Like, I know YouTube has always censored comments in general, but it’s getting worse.
I wrote a comment on the clip by MSNBC on youtube titled “Police pepper spray pro-Palestinian protestors in D.C.”
I didn’t call for violence, and my message wasn’t pro-Hamas. I can’t remember the exact text, but it was something akin to:
'I’m sick of this. I’m just so sick of this. People can care about the lives of more than one group of people.
I care about Israeli civilians. I care about Palestinian civilians. I don’t care about Israel attacking Hamas; all I want is for Israel to stop killing innocent civilians. The attacks by Hamas don’t give Israel a carte blanch to murder Palestinian civilians.
(Can’t remember this bit exactly) Joe, I hope your ratings take a dive to get you laughed off the air; you’re acting no different to Hamas Mickey Mouse calling for the death of civilians.’
I don’t support rioting, but I’m sick of these idiots like Joe Scarborough constantly conflating protests of the Israeli government’s actions with bigotry against the Jewish people.
YouTube is letting spam and bland right-wing comments run wild while censoring any comments against violence.
Honestly, I wish a YouTube boycott would work, but it’s too vital in communication, now. You’d need a massive backlash affecting advertisers for it to work and considering it’s an international company affecting the entire world, you’d need social media itself to boycott social media; it’d be impossible to coordinate.
You may not know but YouTube couldn’t be recreated without investment and a burn rate that is reflective of modern server side bandwidth prices given expectations of curation / throughput. Not to mention capture of the industry that would work as a de facto bulwark to barrier to entry.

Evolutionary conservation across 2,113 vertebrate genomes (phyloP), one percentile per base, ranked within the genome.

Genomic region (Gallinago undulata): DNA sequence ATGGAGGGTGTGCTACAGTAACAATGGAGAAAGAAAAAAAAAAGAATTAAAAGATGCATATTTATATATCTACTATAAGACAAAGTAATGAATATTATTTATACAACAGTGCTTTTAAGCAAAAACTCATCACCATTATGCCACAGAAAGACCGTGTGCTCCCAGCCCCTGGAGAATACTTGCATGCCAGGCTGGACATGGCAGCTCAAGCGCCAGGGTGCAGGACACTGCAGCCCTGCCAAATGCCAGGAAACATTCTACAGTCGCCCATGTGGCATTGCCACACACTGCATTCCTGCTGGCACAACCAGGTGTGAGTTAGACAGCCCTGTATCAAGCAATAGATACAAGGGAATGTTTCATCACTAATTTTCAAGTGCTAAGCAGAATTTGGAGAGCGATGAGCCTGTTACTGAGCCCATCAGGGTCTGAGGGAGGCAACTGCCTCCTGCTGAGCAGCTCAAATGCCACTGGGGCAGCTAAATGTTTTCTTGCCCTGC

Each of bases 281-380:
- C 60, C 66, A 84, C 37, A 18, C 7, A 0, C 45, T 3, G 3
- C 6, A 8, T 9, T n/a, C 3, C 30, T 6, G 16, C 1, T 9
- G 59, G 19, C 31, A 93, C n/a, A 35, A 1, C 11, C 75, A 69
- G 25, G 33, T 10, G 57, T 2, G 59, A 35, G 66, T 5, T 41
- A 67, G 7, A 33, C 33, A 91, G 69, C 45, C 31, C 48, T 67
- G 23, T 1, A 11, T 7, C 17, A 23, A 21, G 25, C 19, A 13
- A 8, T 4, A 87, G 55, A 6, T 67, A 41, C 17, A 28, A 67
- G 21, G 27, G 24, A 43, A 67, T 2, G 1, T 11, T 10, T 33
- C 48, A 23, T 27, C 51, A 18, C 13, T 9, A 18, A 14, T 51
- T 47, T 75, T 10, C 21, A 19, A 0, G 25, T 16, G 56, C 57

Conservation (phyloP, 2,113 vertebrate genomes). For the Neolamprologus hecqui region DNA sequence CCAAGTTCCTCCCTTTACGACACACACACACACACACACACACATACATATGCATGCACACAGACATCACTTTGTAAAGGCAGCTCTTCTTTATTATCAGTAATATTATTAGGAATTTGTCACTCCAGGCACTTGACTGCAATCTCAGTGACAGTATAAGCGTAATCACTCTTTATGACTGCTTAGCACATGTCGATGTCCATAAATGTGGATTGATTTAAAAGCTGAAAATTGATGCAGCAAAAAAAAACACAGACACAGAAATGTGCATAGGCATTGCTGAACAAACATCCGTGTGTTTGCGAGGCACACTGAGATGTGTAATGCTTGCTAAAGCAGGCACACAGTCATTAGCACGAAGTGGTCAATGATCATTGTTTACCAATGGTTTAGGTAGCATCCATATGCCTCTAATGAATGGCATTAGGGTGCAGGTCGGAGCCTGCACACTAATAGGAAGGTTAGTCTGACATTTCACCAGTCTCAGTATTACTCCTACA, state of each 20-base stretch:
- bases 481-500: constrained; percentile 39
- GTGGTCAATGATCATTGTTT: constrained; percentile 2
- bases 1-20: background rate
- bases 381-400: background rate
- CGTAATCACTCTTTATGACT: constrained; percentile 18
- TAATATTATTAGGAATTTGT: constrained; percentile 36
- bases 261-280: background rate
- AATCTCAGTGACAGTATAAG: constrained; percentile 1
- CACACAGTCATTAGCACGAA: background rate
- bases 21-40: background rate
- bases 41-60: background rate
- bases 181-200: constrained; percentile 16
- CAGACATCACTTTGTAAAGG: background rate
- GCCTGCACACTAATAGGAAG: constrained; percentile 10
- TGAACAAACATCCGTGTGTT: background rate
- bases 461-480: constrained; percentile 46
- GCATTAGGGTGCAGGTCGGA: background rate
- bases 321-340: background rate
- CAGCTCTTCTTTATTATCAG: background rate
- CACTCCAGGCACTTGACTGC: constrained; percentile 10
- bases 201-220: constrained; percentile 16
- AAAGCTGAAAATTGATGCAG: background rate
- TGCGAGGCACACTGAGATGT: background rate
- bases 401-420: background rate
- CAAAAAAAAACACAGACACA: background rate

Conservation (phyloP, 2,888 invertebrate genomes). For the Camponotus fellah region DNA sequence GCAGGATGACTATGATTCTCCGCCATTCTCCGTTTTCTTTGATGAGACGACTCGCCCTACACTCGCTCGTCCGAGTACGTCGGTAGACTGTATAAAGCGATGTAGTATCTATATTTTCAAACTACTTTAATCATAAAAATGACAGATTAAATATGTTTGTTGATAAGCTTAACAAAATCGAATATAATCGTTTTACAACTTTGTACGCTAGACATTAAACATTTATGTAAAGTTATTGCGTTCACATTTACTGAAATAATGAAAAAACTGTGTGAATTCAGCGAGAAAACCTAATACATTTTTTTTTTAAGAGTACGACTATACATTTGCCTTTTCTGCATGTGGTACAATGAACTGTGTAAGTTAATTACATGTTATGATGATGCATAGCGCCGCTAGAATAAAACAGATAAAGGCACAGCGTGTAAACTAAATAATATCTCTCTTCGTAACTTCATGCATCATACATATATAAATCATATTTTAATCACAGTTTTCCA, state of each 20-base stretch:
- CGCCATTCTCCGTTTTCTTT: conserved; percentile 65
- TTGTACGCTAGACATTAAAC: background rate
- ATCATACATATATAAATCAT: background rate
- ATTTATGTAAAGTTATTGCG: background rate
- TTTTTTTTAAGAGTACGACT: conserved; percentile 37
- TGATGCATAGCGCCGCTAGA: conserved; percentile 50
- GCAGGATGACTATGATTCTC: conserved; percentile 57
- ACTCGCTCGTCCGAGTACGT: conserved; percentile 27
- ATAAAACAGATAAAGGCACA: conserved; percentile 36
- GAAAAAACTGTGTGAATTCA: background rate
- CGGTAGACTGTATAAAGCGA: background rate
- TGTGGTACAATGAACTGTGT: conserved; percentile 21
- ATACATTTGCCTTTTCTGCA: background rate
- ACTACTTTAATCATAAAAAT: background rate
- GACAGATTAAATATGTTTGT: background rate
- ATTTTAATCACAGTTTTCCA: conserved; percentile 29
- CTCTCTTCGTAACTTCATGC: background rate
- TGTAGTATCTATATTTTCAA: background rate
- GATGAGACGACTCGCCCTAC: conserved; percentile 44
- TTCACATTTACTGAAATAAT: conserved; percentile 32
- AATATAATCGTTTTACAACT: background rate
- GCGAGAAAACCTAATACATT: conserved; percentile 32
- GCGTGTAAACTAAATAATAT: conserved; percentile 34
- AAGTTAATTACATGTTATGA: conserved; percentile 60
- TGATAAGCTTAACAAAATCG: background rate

This means you would have to innovate and / or bring some deep pockets to the table.
If the statement above seems correct here is some reading:
In my opinion, once you get to the level that you’re not just providing the services of a company, but the infrastructure of a state, you have a certain responsibility to follow similar ethics and guidelines.
The state should be independent, politicians might be partisan and have their own preferences, but the state itself should have no bias towards one group or another.
YouTube reached that level over a decade ago, they should be acting in an unbiased manner possible, or the company should sell off its infrastructure to someone or something that can.
The link you posted as an attempt to say section 230 does not allow a platform owner to censor the content on their platform actually says the opposite. Platform owners can censor the content on their site just like the moderators on this site can remove offensive content. Rightfully so.
Pretty much, yeah, that’s my point. It’s not that YouTube shouldn’t be allowed to censor stuff as it likes, but that when it gets to the scale that they’re providing vital communications infrastructure, they shouldn’t be allowed to pick and choose which political positions they censor; and they’ve been doing that big time with a variety of topics, not just Palestine.
As an example: pretty much any video that involves China in a negative sense; or the China-Taiwan conflict gets demonetised and hidden from feeds.
I get censoring stuff if people are calling for violence, posting NSFW content, or performing blatantly illegal acts; but censoring political and historical discussions shouldn’t be allowed by any means because we have no idea what they might decide to censor next.